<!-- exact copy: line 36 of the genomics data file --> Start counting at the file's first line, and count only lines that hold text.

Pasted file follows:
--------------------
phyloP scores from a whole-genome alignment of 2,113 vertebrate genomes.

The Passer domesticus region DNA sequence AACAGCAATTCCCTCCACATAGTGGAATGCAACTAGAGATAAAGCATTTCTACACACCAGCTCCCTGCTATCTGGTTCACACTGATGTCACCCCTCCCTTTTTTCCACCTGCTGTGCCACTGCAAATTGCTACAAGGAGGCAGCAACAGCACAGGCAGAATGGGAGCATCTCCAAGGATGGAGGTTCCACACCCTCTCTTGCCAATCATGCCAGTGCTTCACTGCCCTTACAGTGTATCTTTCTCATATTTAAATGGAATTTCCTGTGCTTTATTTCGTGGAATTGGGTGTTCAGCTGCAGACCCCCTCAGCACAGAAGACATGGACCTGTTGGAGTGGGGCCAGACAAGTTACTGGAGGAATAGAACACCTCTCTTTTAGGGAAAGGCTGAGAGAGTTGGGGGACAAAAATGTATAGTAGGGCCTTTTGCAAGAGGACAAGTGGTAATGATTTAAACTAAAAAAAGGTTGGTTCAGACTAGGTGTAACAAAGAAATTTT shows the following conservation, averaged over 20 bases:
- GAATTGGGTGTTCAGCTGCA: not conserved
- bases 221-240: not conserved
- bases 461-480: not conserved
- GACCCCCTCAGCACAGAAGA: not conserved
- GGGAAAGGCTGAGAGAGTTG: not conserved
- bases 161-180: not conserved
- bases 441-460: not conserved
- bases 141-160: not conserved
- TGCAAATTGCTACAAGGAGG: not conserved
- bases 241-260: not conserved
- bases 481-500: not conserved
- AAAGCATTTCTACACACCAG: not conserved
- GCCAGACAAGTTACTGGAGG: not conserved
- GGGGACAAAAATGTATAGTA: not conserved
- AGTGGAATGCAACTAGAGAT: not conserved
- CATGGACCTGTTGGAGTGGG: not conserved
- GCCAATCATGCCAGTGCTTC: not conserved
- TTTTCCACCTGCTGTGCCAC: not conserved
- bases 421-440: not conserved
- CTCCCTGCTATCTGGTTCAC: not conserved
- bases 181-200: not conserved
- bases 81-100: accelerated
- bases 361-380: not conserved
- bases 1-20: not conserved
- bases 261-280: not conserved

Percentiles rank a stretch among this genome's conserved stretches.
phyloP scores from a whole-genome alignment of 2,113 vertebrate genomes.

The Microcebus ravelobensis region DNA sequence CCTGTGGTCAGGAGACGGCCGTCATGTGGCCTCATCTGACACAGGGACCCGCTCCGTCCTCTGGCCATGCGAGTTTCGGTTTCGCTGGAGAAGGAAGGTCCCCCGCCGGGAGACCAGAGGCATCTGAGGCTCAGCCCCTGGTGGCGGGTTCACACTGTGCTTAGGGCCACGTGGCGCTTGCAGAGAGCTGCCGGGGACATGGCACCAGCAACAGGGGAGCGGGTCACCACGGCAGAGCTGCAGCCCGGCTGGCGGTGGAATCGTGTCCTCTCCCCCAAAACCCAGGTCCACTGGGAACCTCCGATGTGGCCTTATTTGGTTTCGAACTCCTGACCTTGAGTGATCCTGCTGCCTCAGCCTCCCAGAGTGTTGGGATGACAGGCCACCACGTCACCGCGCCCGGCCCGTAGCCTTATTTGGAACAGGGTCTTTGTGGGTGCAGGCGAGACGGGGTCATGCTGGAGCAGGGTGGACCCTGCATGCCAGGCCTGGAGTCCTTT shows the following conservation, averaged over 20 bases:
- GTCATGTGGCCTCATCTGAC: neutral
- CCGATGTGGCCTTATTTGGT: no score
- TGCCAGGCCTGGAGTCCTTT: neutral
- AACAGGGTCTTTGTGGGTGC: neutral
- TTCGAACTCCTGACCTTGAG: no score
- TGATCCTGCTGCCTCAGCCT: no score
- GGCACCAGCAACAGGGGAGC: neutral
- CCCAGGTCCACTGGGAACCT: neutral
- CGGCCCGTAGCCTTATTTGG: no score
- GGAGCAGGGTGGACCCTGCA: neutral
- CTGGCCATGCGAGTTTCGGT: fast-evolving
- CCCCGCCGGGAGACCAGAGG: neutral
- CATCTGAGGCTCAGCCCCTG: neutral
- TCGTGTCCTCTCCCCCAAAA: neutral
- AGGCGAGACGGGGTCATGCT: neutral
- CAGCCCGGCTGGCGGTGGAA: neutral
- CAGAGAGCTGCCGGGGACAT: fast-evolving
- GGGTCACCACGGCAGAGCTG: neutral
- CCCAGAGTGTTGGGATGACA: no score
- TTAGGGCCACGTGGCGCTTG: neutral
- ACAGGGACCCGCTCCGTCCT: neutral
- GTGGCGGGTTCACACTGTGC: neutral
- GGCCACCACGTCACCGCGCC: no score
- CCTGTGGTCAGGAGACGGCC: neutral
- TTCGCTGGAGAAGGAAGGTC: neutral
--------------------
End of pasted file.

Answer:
- TGATCCTGCTGCCTCAGCCT: no score